Overview of Ciprofloxacin (Cipro) Medication

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Cipro (generic name: ciprofloxacin) is classified as an antibacterial drug, which is an antibiotic. Antibacterial drugs like Cipro are used to treat bacterial infections. Ciprofloxacin may be used to treat infections in people who have Crohn's disease.

What Are the Side Effects of Cipro?

Some uncommon but serious side effects from Cipro include difficulty breathing or swallowing, sunburn or blistering, seizures or convulsions, and tendinopathy/tendon rupture. If you experience any of these symptoms call your doctor immediately.

Cipro may also cause sensitivity to sunlight (including tanning beds or lamps). Reactions can include sunburn, skin rash, redness, and itching. Take precautions such as wearing protective clothing (long pants and shirts, hats, sunglasses) and a sunscreen.

Cipro may increase the effects that caffeine has on the body, such as nervousness. Caffeine is found in many soft drinks, tea, coffee, and even chocolate, so be aware of the caffeine content of your food while taking Cipro.

Other side effects include dizziness, lightheadedness, headache, restlessness, and tiredness. See the Cipro side effects page for a complete list.

How Is It Taken?

Cipro is taken orally in tablet form or occasionally as an IV drip. For Cipro to work properly and kill the bacteria causing an infection, it is important to maintain a constant level of Cipro in the blood. Therefore, it must be taken at regular intervals without missing any doses, usually every 12 hours, although this can vary depending on the situation. Take Cipro with eight ounces of water (one glass). It should never be taken at the same time as antacids, iron or zinc supplements (including multivitamins that contain these minerals). Instead, Cipro should only be taken at least two hours before or six hours after these supplements.

Why Is It Prescribed?

Cipro is used to fight a wide variety of infections that may occur in different areas of the body, including pneumonia, infectious diarrhea, typhoid fever, and bone, joint, skin, and urinary tract infections.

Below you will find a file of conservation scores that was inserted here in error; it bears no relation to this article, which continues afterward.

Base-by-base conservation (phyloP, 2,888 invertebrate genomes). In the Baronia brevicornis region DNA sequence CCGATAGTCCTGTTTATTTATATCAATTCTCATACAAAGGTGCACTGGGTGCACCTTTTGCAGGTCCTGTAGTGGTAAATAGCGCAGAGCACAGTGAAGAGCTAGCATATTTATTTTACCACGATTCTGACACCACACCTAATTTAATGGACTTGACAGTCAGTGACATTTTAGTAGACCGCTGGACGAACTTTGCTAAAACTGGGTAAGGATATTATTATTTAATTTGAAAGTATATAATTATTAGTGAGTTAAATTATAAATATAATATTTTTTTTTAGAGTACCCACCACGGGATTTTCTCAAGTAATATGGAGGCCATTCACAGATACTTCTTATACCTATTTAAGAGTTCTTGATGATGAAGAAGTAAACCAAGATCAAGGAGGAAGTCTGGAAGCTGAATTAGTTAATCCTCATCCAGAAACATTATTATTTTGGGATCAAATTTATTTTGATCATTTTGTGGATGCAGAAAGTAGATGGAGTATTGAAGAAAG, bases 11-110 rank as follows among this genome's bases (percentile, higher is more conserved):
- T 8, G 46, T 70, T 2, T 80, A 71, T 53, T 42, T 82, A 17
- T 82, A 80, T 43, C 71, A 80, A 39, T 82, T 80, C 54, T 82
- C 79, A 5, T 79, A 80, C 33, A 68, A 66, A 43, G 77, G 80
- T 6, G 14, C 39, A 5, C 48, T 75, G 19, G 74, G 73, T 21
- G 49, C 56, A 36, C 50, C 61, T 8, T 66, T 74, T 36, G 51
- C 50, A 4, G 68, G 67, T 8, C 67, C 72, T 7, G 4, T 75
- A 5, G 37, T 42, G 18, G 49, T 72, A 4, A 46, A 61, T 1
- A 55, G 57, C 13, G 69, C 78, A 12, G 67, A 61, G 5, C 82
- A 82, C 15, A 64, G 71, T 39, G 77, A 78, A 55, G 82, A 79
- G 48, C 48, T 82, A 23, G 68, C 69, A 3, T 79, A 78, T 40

What Do I Do If I Miss a Dose?

If you miss a dose, take it as soon as you remember. If your next dose should be taken soon, just take that dose. Don't double up or take more than one dose at a time.

Who Should Not Take Cipro?

Children should not take Cipro except in special circumstances. Tell your doctor if you are planning on having any surgery, including dental surgery, while taking Cipro.

Before taking Cipro, tell your doctor if you have or have ever had:

  • Allergic reaction to any drug
  • Currently pregnant or breastfeeding
  • Epilepsy
  • Heart disease
  • History of stroke
  • Kidney disease
  • Liver disease
  • Tendonitis

If I Start to Feel Better, Can I Stop Taking Cipro?

NO. As you are treated with Cipro, you may start to feel better, but that does not mean the infection is entirely gone. Take all of the medication that was prescribed to you unless your healthcare professional tells you to stop. Stopping an antibiotic before the bacterial infection is completely gone can result in serious consequences.

What Are Some Possible Drug Interactions?

Cipro can interact with several drugs. Tell the prescribing physician about all drugs and nutritional supplements you are taking, especially those from the following list that may interact with Cipro:

  • Antacids
  • Caffeine
  • Cancer chemotherapy agents
  • Cinoxacin
  • Cyclosporine
  • Cimetidine
  • Enoxacin
  • Glyburide
  • Iron
  • Levofloxacin
  • Lomefloxacin
  • Nalidixic acid
  • Norfloxacin
  • Ofloxacin
  • Other antibiotics
  • Phenytoin
  • Probenecid
  • Sparfloxacin
  • Sucralfate
  • Theophylline
  • Warfarin
  • Zinc

Is Cipro Safe During Pregnancy?

No. The Food and Drug Administration has classified Cipro as a type C drug. The effect that Cipro has on an unborn child has not been studied extensively in humans; however, it has been shown to increase bone development problems in animals. Notify the prescribing doctor immediately if you become pregnant while taking Cipro. Cipro is not recommended during breastfeeding, as it does pass into breast milk and could affect a nursing infant.

Will Cipro Make Diarrhea From IBD Worse?

Antibiotics kill off bacteria in the body. They aren't able to distinguish between "good" and "bad" bacteria. Therefore, "good" bacteria in the colon (or elsewhere in the body) may be killed along with the "bad," resulting in diarrhea. However, sometimes Cipro is used to kill bacteria that cause diarrhea, so Cipro can both cause and cure diarrhea depending on the situation For more information on antibiotic-associated diarrhea and how to treat it, see this article about antibiotics that may cause diarrhea.

How Long Can I Take Cipro?

Your doctor will tell you how long you are to take Cipro—don’t take it for longer than prescribed. Use of Cipro for long periods of time may result in yeast infections in the mouth, rectum or vagina, as well as tendon rupture/tendinopathy. Crystals in the kidney are also a potential adverse effect of Cipro, but this risk is lowered by drinking the recommended amount of fluids each day (check with your doctor about the right amount for you).

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  1. Wu XW, Ji HZ, Wang FY. Meta-analysis of ciprofloxacin in treatment of Crohn's disease. Biomed Rep. 2015;3(1):70-74. doi:10.3892/br.2014.368

Additional Reading
  • Bayer HealthCare Pharmaceuticals Inc. "Cipro Medication Guide [PDF]." Merck & Co., Inc. March 2011.
  • PDR Health. "Cipro." Thomson Healthcare 2011.
  • The American Society of Health-System Pharmacists, Inc. " Ciprofloxacin." AHFS Consumer Medication Information. 15 Jun 2011.